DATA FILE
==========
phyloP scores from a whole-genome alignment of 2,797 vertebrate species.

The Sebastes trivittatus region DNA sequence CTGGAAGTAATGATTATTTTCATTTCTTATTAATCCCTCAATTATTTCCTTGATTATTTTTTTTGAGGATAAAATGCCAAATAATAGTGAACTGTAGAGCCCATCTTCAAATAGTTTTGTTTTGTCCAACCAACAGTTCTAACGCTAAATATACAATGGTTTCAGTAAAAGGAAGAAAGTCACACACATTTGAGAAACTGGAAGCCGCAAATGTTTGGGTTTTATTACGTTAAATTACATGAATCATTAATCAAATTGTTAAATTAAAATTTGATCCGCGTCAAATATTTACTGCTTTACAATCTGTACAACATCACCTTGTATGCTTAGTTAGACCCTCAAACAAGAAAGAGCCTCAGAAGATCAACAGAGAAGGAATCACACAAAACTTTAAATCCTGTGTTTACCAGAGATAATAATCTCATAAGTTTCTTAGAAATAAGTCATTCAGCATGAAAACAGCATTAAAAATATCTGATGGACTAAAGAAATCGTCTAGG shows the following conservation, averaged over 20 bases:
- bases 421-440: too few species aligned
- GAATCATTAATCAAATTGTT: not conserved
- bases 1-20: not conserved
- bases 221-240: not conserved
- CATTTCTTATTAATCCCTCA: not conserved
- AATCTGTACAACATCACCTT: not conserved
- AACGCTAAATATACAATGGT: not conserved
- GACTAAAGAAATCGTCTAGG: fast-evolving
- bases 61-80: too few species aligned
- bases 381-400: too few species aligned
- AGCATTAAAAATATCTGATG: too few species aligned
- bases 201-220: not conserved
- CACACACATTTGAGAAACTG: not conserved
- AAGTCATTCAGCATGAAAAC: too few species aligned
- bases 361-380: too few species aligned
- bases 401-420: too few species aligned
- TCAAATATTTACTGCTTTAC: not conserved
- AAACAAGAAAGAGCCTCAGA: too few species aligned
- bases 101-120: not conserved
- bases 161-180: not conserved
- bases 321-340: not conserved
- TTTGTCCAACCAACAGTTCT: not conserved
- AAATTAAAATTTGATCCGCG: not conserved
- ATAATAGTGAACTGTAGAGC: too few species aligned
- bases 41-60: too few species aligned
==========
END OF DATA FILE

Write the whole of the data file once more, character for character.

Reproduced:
phyloP scores from a whole-genome alignment of 2,797 vertebrate species.

The Sebastes trivittatus region DNA sequence CTGGAAGTAATGATTATTTTCATTTCTTATTAATCCCTCAATTATTTCCTTGATTATTTTTTTTGAGGATAAAATGCCAAATAATAGTGAACTGTAGAGCCCATCTTCAAATAGTTTTGTTTTGTCCAACCAACAGTTCTAACGCTAAATATACAATGGTTTCAGTAAAAGGAAGAAAGTCACACACATTTGAGAAACTGGAAGCCGCAAATGTTTGGGTTTTATTACGTTAAATTACATGAATCATTAATCAAATTGTTAAATTAAAATTTGATCCGCGTCAAATATTTACTGCTTTACAATCTGTACAACATCACCTTGTATGCTTAGTTAGACCCTCAAACAAGAAAGAGCCTCAGAAGATCAACAGAGAAGGAATCACACAAAACTTTAAATCCTGTGTTTACCAGAGATAATAATCTCATAAGTTTCTTAGAAATAAGTCATTCAGCATGAAAACAGCATTAAAAATATCTGATGGACTAAAGAAATCGTCTAGG shows the following conservation, averaged over 20 bases:
- bases 421-440: too few species aligned
- GAATCATTAATCAAATTGTT: not conserved
- bases 1-20: not conserved
- bases 221-240: not conserved
- CATTTCTTATTAATCCCTCA: not conserved
- AATCTGTACAACATCACCTT: not conserved
- AACGCTAAATATACAATGGT: not conserved
- GACTAAAGAAATCGTCTAGG: fast-evolving
- bases 61-80: too few species aligned
- bases 381-400: too few species aligned
- AGCATTAAAAATATCTGATG: too few species aligned
- bases 201-220: not conserved
- CACACACATTTGAGAAACTG: not conserved
- AAGTCATTCAGCATGAAAAC: too few species aligned
- bases 361-380: too few species aligned
- bases 401-420: too few species aligned
- TCAAATATTTACTGCTTTAC: not conserved
- AAACAAGAAAGAGCCTCAGA: too few species aligned
- bases 101-120: not conserved
- bases 161-180: not conserved
- bases 321-340: not conserved
- TTTGTCCAACCAACAGTTCT: not conserved
- AAATTAAAATTTGATCCGCG: not conserved
- ATAATAGTGAACTGTAGAGC: too few species aligned
- bases 41-60: too few species aligned